Venezuelans go to the polls on December 6 in the midst of great uncertainty about the future. Politics in Venezuela have become acutely polarized, with both the opposition and the government highly concerned about their prospects in the upcoming National Assembly elections.
In this context, the Washington Office on Latin America (WOLA) and the Brookings Institution are pleased to invite you to a look at Venezuela’s political landscape on November 9, featuring:
Dwight W. Morrow 1895 Professor of Political Science
Distinguished University Professor of Political Science
Georgia State University
Fellow in Latin American Energy and Policy
Charles A. and Leo M. Favrot Professor of Human Relations, Tulane University
Senior Fellow, WOLA
Senior Fellow and Director, Foreign Policy, Latin America Initiative
November 9, 2015
10:00 a.m. – 11:30 a.m. EST
1775 Massachusetts Avenue NW
Venezuelans go to the polls on December 6 in the midst of great uncertainty about the future. GDP is expected to contract 10 percent this year while inflation may reach 200 percent next year, consumer product scarcity is exacerbated by tumbling oil income, and domestic crime and illicit drug flows contribute to high levels of insecurity. At the same time, politics in Venezuela have become acutely polarized, with both the opposition and the government highly concerned about their prospects in the upcoming National Assembly elections: the opposition believes the electoral playing field is not level, and the government faces record low public approval ratings.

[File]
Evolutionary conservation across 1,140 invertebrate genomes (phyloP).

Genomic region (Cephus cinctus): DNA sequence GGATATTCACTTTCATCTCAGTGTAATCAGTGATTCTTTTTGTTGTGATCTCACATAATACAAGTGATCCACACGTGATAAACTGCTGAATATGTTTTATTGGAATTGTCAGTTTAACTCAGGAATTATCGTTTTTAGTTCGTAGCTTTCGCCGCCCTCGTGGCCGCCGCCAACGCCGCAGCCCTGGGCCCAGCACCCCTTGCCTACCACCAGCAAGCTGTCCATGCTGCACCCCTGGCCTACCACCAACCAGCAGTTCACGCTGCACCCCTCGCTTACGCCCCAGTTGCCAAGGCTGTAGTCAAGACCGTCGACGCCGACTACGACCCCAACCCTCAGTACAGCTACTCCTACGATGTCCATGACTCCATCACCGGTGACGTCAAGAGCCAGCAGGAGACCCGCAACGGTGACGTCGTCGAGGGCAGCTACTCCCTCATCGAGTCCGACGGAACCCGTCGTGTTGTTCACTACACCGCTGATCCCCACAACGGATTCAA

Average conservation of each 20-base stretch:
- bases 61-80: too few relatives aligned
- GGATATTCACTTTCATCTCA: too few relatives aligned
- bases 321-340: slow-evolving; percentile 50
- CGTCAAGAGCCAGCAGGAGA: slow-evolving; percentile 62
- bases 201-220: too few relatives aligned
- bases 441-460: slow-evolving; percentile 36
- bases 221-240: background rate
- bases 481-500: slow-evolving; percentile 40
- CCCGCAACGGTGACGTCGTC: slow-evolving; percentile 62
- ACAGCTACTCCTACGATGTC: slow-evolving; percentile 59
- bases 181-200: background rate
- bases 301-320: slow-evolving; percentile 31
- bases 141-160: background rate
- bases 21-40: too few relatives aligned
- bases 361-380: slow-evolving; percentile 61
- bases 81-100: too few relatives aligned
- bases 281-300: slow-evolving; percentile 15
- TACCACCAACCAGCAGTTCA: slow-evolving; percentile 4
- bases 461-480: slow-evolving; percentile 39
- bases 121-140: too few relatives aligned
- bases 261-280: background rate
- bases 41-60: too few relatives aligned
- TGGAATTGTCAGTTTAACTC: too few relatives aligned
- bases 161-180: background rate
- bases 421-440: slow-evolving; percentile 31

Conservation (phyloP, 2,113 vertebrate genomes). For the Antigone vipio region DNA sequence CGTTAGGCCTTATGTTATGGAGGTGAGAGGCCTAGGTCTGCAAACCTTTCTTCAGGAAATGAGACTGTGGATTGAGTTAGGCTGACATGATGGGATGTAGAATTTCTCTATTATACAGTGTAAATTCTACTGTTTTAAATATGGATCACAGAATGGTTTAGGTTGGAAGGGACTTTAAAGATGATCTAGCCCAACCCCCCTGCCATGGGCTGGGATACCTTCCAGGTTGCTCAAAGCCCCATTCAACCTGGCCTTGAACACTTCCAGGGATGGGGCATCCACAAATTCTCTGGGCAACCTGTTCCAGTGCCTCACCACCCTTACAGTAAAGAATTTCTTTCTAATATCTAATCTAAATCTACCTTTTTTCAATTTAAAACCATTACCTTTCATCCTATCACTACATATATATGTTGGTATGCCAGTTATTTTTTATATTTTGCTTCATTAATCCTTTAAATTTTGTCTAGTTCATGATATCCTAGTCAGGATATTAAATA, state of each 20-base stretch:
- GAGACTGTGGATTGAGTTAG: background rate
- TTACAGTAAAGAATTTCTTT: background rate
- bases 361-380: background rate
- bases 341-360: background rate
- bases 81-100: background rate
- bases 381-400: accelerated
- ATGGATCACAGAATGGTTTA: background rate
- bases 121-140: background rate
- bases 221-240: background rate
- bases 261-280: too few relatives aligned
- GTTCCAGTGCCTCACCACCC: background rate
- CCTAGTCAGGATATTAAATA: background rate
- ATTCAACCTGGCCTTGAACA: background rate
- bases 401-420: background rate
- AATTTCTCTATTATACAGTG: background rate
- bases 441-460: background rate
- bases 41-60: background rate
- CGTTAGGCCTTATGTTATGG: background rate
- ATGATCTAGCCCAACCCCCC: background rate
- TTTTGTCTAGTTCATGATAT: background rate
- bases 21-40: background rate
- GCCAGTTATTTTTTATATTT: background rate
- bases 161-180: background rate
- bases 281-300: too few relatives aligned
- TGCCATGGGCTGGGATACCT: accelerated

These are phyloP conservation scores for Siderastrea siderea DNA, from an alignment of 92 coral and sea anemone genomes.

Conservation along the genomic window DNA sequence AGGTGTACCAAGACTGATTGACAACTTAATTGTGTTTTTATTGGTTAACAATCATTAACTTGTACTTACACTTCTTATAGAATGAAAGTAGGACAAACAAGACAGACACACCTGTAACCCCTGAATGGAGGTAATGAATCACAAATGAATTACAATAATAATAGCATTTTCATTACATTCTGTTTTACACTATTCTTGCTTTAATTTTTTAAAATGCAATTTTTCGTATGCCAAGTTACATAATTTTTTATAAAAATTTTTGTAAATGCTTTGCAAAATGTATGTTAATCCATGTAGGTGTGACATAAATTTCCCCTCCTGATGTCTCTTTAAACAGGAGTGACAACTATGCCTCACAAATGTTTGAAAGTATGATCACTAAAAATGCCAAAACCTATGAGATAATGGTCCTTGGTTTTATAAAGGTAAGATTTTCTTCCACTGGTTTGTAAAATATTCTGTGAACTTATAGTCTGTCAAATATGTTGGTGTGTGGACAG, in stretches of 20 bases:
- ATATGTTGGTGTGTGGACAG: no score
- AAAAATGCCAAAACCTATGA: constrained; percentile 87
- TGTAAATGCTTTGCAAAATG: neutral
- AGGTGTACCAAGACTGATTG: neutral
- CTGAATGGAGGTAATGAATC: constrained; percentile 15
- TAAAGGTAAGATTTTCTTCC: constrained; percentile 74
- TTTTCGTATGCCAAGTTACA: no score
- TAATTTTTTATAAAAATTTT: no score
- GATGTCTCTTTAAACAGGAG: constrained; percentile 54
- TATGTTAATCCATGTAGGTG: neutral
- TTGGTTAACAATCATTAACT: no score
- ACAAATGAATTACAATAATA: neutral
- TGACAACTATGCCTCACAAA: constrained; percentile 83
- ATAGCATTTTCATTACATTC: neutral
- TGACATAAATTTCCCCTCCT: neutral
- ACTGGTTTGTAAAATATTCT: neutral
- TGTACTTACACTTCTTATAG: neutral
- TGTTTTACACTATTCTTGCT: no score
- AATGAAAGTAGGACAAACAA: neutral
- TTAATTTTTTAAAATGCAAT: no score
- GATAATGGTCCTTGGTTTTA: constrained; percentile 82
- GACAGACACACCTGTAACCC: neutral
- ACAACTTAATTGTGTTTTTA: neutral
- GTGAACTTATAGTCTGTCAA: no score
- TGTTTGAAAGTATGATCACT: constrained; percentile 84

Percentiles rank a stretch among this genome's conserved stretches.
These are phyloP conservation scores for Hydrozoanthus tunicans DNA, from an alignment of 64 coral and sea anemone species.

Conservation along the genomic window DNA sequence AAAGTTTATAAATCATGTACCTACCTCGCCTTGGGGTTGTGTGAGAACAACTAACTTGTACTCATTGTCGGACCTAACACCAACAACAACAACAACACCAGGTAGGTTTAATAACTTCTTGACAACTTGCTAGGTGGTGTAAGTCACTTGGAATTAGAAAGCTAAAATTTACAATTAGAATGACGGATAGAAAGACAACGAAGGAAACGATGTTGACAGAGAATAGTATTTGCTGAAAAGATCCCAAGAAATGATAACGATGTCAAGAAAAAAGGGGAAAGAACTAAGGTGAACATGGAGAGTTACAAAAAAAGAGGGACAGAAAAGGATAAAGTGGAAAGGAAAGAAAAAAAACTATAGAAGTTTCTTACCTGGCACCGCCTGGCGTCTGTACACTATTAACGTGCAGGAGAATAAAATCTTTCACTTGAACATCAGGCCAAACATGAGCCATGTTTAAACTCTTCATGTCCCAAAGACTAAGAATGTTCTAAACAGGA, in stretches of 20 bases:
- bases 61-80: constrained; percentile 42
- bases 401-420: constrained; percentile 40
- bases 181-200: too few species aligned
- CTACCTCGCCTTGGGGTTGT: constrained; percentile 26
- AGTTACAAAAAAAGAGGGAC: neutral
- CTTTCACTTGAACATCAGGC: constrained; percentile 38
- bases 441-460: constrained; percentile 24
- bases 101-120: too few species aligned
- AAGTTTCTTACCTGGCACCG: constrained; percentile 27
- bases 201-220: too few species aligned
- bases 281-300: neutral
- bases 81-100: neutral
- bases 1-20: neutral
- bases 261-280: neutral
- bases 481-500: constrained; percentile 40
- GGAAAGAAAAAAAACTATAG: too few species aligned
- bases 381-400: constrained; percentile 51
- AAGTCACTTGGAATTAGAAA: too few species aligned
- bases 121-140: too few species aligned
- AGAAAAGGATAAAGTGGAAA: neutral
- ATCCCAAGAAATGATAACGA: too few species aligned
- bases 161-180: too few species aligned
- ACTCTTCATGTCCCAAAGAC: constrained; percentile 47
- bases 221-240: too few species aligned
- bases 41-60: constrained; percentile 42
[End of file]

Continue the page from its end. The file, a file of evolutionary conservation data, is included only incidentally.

On Monday, November 9, the Brookings Institution and the Washington Office on Latin America (WOLA) will host a discussion on Venezuela’s December 6 legislative elections and what they mean for the country’s future. The panel will include Javier Corrales of Amherst College; Jennifer McCoy of Georgia State University; Francisco Monaldi of Rice University; and David Smilde of Tulane University. Brookings Senior Fellow Harold Trinkunas will moderate the discussion, and John Walsh of WOLA will provide introductory remarks.
After the program, the panel will take audience questions.